Teach Your Kids to Game with Pugmire

Over at DriveThruRPG.com it’s “Teach Your Kids to Game” week. Every year a number of Pugmire and Monarchies of Mau products go on sale over there, and this year is no different. But it got me thinking about my experiences running Pugmire for kids or playing in games with kids.

To be clear, by “kids” I’m talking about early teens. I think the youngest player I’ve gamed with was 9, but most were around the 12-16 range. I haven’t played with younger kids, partially because Pugmire requires a certain level of reading and math skills that some younger kids might struggle with.

That piece aside, I’ve had a number of people ask me for tips or tricks on how to run games for kids. And at first, the question seemed odd to me, because at a high level I don’t treat kids all that much differently than I do adult players (or at least, adult players who are new to tabletop roleplaying games). There are plenty of adults who struggle with math, or who didn’t read the rulebook, or any number of concerns that people level at kids playing in tabletop RPGs. But on reflection, there are some things I’ve kept in mind in such games.

In general, I try not to talk down to kids, but I am prepared to explain things. The advice isn’t as contradictory as it might sound, though. Like any new player, kids will have questions about how things work, and with fewer preconceptions of what is or isn’t possible. However, kids also can sense insincerity or being talked down to easily, so trying to “dumb things down” hasn’t worked for me. You might need to fudge some numbers, help with the math, or explain basic concepts, but you don’t have to make your story any less nuanced or dramatic. 

That said, be prepared for some unusual mental blocks or concerns. In one game, a younger player talked to several NPCs before asking the Guide how many stories they were “allowed” to follow. It took a little bit of conversation to untangle what was meant, but it turned out the player had a lot of experience with computer RPGs, and assumed that each story contributed to a kind of mental “quest log” that could, theoretically, have a limit on how many they could take. While the question baffled us initially, I admit the logic is really sound, given that perspective.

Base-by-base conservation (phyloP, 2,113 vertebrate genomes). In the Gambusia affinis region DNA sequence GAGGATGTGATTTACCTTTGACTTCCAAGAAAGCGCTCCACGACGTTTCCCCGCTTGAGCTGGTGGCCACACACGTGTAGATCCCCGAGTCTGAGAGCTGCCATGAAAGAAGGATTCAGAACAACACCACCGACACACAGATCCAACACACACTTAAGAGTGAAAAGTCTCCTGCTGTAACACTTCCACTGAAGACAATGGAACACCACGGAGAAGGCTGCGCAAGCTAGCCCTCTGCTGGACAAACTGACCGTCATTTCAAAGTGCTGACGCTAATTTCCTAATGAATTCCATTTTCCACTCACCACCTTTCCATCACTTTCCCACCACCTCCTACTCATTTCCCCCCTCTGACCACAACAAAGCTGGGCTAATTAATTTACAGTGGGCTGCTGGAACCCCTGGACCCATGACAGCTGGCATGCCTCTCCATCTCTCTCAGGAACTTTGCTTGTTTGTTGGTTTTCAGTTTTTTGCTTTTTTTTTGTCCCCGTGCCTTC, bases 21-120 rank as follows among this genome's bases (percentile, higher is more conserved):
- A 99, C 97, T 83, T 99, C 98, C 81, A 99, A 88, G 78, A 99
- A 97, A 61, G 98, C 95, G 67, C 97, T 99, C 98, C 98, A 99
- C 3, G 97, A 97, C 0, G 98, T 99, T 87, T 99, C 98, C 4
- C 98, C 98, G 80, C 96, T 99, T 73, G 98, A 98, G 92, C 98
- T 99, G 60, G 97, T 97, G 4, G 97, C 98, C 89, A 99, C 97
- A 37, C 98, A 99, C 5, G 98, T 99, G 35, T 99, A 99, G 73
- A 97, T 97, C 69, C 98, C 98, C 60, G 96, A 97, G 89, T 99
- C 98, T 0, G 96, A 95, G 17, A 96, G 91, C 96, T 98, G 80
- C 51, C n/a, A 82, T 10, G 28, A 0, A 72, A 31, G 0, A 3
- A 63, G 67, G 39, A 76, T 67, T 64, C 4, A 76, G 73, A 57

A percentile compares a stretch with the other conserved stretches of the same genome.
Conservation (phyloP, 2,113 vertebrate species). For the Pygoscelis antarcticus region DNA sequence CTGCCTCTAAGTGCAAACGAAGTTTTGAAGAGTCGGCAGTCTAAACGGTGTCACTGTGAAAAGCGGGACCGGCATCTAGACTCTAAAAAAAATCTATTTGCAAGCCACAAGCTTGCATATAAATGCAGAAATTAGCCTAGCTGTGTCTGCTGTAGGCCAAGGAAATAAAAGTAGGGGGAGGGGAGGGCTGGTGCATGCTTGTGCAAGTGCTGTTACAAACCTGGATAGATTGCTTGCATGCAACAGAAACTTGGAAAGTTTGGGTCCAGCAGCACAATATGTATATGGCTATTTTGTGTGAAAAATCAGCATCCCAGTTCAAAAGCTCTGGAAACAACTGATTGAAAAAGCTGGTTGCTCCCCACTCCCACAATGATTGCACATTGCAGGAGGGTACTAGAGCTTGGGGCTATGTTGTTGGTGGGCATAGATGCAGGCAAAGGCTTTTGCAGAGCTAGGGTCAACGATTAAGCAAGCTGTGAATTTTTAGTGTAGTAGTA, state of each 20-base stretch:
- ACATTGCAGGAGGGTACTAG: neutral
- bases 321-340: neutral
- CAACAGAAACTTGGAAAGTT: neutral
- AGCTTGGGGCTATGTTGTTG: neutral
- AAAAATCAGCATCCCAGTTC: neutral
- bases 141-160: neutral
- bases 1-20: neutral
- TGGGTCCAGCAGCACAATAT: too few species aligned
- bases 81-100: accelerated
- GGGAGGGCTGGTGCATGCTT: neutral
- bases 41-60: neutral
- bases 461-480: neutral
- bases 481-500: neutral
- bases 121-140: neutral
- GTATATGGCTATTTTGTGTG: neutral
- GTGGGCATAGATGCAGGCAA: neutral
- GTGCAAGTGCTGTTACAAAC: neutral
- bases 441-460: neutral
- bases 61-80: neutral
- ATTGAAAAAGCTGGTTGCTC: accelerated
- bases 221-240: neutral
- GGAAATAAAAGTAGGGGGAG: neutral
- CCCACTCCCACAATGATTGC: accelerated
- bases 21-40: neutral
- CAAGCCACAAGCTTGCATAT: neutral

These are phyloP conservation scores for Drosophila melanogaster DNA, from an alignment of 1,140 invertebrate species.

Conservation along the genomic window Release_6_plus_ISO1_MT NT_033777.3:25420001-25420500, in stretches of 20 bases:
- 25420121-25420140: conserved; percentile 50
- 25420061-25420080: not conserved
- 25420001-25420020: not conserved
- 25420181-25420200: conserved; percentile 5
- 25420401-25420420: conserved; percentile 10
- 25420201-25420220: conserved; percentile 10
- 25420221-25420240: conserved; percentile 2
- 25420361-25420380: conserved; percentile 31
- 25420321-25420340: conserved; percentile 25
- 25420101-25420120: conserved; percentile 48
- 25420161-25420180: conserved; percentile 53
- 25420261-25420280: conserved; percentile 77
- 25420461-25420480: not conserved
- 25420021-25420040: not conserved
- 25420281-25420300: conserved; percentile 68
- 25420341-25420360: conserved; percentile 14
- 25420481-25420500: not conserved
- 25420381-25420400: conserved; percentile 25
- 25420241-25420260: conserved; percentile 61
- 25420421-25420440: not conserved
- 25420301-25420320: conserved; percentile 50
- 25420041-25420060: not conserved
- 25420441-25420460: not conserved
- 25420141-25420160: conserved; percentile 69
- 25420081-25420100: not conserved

Another one, which isn’t restricted to kids, is a lack of shape familiarity with dice. In particular, to an inexperienced eye, a d8 and a d10 look really similar, and it’s not uncommon for them to be confused, leading to the occasional surprising roll. (I even confuse them myself, even now!) But larger than that, just saying “roll a d4” isn’t intuitive. You have to point out which one is the d4, maybe why it’s called that, and then educate them on how to read it. Particularly young kids might not even know how to shake a die in their hand. That’s all part of the “be prepared to explain things” part of the advice.

One more piece of advice, particularly with tables that have a mix of adults and kids: Make sure you balance the attention they get. Many kids will be boisterous, unintentionally trampling over everyone else’s attempts to do things, or they’ll be shy and unwilling to inject themselves into the story unless they’re called on. While kids are people and have a variety of lived experiences, on average I’ve found that kids don’t intend to dominate the table or sit quietly. For the former, they’re probably just excited and want to contribute, and on the latter they might simply enjoy listening to everyone and forget they’re supposed to (or can) contribute! However, it is true that kids will likely have shorter attention spans, so shooting for games that last a couple of hours over the more traditional 3-5 hour session might be a good idea. Otherwise, just treat them like you would any other player, giving them a proportionate amount of time to be cool and entertaining at the table.

Have you had a good experience running Pugmire for your kids (or anyone’s kids)?

Teach Your Kids to Game with Pugmire and Monarchies of Mau!

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